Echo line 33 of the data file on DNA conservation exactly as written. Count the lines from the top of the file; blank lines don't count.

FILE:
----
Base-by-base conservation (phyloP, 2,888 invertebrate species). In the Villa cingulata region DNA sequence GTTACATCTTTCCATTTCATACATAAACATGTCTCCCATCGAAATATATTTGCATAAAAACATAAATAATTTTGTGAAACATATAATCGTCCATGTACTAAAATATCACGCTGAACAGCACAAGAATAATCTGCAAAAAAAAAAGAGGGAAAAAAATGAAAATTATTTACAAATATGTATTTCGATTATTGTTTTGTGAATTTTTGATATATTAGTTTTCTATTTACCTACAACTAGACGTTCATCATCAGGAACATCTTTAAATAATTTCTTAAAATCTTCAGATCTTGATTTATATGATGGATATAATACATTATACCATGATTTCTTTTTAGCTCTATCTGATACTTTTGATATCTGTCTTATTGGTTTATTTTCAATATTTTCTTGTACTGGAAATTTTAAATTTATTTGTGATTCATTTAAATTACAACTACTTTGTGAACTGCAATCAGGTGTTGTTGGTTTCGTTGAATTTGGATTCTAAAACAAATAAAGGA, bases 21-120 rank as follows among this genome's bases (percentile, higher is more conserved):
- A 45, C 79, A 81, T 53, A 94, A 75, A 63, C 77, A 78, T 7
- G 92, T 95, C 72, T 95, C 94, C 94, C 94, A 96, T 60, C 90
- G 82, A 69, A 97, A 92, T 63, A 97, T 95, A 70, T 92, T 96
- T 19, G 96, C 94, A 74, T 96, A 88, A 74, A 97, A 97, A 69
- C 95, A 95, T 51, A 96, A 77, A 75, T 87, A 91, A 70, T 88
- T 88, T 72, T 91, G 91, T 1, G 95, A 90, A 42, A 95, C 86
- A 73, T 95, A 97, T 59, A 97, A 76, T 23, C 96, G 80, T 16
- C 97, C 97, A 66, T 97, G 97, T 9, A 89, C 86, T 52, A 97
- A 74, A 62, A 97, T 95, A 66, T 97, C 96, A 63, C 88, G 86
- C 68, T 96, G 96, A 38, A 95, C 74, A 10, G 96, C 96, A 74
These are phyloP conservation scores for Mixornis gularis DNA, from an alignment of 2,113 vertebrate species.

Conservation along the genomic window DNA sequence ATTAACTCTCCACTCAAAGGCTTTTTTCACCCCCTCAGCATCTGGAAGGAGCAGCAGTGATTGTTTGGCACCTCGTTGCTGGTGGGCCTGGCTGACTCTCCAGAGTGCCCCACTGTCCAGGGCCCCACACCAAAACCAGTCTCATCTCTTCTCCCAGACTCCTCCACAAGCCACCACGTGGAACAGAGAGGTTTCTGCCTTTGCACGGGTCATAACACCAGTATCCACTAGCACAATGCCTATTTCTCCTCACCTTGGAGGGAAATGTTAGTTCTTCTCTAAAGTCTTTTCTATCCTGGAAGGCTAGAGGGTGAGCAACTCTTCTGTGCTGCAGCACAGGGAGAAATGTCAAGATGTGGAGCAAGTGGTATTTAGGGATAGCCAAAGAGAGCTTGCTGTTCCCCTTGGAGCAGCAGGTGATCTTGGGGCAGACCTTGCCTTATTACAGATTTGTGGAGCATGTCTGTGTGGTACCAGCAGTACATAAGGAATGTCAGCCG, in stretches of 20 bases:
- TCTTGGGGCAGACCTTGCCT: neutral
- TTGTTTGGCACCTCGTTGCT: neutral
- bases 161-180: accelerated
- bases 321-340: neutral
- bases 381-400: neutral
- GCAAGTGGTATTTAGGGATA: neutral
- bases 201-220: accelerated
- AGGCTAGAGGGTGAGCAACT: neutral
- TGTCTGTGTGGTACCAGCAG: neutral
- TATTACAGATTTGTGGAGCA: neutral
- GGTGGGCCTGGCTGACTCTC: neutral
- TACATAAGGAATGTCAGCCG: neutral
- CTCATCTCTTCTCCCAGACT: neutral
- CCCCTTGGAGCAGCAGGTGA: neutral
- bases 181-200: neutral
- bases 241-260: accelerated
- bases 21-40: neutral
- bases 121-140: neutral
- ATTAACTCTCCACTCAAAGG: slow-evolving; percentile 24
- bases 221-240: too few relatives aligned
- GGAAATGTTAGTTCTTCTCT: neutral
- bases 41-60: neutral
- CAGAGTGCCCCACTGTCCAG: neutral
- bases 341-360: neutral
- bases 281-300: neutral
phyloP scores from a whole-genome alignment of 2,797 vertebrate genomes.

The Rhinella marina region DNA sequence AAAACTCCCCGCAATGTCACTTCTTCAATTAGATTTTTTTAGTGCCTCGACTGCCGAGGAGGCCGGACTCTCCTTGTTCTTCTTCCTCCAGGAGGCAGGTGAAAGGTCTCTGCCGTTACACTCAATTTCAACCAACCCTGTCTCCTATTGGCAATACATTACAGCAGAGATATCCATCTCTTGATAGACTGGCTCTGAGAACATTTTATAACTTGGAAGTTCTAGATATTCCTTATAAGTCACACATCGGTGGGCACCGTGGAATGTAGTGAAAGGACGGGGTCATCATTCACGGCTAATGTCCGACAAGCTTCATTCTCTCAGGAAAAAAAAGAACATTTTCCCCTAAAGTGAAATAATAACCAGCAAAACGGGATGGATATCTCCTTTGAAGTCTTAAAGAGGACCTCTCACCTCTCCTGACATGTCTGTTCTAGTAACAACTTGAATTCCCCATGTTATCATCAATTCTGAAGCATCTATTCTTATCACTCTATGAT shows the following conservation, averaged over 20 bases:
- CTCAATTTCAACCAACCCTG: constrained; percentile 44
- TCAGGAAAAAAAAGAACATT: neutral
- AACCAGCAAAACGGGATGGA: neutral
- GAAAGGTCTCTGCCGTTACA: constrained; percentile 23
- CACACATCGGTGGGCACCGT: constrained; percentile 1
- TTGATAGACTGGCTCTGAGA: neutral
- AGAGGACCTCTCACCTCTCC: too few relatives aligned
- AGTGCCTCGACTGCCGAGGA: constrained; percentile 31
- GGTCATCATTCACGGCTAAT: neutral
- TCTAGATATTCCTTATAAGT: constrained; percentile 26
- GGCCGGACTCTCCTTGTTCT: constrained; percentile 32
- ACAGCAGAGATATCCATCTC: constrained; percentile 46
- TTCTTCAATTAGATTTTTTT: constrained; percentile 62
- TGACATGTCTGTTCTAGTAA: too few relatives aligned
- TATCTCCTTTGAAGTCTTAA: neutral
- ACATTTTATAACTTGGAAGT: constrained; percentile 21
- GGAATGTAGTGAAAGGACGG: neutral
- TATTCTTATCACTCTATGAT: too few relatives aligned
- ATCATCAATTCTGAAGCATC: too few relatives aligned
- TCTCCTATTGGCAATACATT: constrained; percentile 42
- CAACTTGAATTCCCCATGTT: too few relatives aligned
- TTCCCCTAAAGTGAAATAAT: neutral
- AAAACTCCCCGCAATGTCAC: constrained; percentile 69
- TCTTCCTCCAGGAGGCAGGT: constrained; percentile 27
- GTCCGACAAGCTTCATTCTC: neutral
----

- bases 221-240: too few relatives aligned